# Mixed effects models for nested study design and time-series

The bird auditory surveys consist of >100 roadside survey routes across Ontario. Bird call count was conducted at 10-20 stations along each survey routes for >10 years. For each station, there is data on the amount of forest harvested within the last 5 years. An objective is to assess how bird abundance is affected by forest harvesting.

My problem is to how to deal with spatial and temporal autocorrelation and the violation of independence of data. That is, the response variable (abundance of birds) is likely to be spatially and temporally autocorrelated. And, the bird abundance at each station is likely correlated with that at other stations within a route. My approach is to incorporate routes and year as random effects in generalized mixed effects models as shown below (using lme4 package). But, I am not sure how well autocorrelation is modeled adequately in this way.

glmer(Abundance ~ Area_harvested + (1 | route) + (1 | Year),
data = mydata, family = poisson)


Although I specified Poisson above, negative binomial or zero-inflated models (because there are many zeros; abundance = 0) may be more appropriate.

Could anyone please suggest a proper way to analyze my data? Also, could you please suggest better or proper way to specify random effects given my data?

This is a pretty broad question, but ...

• you should definitely check for overdispersion (roughly speaking, the deviance() of the model should be approximately equal to its df.residual(); you can check here for a function to test this
• many zeros doesn't necessarily mean zero-inflated; zero-inflation means more zeros than expected, and a Poisson with a small mean or a negative binomial with a small mean and a lot of overdispersion can easily generate lots of zeros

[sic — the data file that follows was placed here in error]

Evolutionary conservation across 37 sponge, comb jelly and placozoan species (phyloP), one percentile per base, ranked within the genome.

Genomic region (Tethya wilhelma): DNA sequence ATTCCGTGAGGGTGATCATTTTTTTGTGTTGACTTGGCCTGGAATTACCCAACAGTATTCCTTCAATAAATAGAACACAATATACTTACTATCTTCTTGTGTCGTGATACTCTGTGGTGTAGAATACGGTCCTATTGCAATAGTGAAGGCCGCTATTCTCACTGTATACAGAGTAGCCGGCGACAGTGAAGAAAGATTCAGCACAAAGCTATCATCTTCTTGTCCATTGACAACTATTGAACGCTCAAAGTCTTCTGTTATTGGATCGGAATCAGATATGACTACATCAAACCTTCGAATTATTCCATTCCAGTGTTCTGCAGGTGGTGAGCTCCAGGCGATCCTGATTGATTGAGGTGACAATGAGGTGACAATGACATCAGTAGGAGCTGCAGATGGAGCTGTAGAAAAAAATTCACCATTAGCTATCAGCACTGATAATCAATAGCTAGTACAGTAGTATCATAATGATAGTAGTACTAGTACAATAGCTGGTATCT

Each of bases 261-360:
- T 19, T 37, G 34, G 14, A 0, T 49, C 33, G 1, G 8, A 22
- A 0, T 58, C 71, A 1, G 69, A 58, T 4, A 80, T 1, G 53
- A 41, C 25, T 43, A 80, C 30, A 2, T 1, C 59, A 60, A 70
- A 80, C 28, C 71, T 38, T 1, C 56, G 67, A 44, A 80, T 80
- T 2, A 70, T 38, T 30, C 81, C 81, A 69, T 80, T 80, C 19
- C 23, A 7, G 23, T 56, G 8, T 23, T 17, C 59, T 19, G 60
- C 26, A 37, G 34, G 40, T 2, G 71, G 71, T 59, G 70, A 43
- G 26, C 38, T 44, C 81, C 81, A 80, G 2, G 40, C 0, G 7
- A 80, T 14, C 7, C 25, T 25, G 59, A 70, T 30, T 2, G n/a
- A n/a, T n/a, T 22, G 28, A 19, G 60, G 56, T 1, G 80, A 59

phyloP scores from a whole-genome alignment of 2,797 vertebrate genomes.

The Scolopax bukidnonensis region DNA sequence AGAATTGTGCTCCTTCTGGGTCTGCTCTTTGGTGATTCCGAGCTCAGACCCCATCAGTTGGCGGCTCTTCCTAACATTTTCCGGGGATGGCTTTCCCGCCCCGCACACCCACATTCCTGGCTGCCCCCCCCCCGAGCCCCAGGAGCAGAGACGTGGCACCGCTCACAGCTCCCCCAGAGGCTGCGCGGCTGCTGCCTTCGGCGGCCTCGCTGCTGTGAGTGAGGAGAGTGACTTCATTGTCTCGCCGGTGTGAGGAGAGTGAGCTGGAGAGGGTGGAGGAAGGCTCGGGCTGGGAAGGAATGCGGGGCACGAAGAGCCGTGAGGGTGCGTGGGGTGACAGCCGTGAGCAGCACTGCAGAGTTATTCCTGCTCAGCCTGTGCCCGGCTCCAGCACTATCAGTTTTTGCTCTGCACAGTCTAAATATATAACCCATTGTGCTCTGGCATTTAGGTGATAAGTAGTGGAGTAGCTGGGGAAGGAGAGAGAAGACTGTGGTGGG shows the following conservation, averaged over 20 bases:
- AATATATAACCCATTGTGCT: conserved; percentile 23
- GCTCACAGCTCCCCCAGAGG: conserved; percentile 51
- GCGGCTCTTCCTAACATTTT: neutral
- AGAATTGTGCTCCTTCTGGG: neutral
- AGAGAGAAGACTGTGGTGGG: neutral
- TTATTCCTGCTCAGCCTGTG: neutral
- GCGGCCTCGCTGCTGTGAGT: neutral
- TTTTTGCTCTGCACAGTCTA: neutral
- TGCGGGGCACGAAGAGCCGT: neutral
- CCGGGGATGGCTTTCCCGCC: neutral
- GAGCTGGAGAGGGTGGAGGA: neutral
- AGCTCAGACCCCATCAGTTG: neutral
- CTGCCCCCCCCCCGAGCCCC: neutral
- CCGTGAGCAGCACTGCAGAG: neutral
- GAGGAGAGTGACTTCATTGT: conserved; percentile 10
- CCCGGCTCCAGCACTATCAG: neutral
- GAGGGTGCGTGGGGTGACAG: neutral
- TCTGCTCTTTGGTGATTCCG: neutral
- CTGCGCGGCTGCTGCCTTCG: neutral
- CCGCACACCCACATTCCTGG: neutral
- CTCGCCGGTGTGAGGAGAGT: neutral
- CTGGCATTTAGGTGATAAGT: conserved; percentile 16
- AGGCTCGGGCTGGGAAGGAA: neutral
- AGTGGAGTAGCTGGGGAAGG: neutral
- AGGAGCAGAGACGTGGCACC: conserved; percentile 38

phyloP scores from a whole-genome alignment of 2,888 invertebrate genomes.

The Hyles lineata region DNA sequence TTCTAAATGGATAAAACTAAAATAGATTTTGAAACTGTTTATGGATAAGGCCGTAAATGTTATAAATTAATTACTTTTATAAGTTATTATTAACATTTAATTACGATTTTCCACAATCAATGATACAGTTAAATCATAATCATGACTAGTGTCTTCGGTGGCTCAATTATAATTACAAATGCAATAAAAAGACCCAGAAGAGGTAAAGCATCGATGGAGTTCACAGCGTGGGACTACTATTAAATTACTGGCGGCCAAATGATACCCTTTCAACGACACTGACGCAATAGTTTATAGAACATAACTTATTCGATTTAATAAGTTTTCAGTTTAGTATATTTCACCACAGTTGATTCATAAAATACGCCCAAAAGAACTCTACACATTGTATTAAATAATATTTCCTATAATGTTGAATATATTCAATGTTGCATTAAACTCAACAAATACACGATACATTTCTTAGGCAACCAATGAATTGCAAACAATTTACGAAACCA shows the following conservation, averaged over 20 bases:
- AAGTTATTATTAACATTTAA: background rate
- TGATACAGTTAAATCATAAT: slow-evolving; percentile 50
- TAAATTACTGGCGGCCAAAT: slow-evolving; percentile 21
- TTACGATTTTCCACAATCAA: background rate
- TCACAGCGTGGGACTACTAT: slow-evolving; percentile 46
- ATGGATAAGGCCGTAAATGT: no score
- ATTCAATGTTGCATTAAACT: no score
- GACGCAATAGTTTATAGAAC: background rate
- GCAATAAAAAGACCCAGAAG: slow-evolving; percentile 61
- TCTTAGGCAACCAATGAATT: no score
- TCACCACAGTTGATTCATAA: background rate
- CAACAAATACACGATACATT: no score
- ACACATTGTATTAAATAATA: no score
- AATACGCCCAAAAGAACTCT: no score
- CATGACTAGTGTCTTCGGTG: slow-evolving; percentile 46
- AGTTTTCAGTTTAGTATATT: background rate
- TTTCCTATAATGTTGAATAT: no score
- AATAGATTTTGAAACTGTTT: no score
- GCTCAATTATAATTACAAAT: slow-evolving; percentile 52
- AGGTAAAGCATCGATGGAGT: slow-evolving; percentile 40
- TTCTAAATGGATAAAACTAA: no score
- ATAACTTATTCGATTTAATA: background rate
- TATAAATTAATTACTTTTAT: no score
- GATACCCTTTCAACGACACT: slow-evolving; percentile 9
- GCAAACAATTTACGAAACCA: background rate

• your random effect structure is certainly reasonable, and it's what I would do as a first pass

Making sure you are dealing appropriately with any residual spatial/temporal autocorrelation is harder.

• the first thing to do is to see if you can rule out spatial/temporal autocorrelation.
• try a spatial plot of the residuals (e.g. x,y coordinates; circles in red or blue depending on whether residuals are positive or negative, with size proportional to the absolute value) and see if there are obvious patterns.
• try plotting the residuals one at a time vs your x/y coordinates to see if you need a spatial trend term in your model
• if you take the residuals from your model and feed them to nlme::gls with a trivial model (i.e. something like dd <- broom::augment(fitted_model); g <- gls(.resid~1,data=dd)), you can get it to compute and plot temporal autocorrelations (something like plot(ACF(g,form=~Year|route))), or fit a spatial autocorrelation model (again using gls) to the residuals and hope that there's not much happening
• if you do need to fit a GLMM with spatial/temporal autocorrelation, take a look at INLA, or use MASS::glmmPQL (the former is more complicated to get working but will almost definitely work better if you can make it go)

PS: make sure you plot your data, and the predictions of your model, and look at the standard diagnostic plots (e.g. see ?plot.merMod, ?ranef.merMod, http://bbolker.github.io/mixedmodels-misc/ecostats_chap.html ...)

• Your answer will certainly get me started and guide me to proper analysis of my data. One question: Could you please explain what ".resid" notation means in gls(.resid~1,data=dd)? – kiyoshi sasaki Sep 9 '16 at 0:11
• the augment() function generates an "augmented" version of the data (saved as dd here) that also contains columns for predicted values, residual values, etc.; .resid is the name given to the residual-value column – Ben Bolker Sep 9 '16 at 0:22